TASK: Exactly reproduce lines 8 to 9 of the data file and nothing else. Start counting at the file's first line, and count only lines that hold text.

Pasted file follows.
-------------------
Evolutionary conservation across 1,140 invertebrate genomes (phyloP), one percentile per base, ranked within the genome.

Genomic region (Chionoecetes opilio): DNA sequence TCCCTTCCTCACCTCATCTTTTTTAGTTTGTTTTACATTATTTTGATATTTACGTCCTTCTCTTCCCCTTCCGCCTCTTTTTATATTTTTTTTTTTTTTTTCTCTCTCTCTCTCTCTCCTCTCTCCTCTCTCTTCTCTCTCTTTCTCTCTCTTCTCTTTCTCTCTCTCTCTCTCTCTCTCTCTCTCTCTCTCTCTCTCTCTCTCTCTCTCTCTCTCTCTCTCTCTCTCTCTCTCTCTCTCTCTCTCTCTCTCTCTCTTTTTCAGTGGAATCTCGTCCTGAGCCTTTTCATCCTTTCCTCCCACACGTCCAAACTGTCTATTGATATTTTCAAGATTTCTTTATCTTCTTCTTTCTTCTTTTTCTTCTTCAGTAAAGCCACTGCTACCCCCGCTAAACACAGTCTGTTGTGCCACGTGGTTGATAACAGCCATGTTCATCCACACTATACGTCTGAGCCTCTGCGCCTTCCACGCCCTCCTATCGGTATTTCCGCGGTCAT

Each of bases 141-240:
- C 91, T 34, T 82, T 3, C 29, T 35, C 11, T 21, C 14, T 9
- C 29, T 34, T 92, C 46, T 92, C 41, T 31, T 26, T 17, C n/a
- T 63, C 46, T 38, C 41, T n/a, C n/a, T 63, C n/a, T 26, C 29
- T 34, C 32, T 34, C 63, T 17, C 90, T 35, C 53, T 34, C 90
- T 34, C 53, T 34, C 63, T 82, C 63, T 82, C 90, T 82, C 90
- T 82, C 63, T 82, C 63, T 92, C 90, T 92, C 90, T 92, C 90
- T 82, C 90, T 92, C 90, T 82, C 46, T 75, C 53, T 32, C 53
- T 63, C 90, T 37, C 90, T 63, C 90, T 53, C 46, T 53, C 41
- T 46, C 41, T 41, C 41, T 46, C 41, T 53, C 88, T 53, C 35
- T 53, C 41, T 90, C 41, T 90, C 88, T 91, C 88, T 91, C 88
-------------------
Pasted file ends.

- T 34, C 53, T 34, C 63, T 82, C 63, T 82, C 90, T 82, C 90
- T 82, C 63, T 82, C 63, T 92, C 90, T 92, C 90, T 92, C 90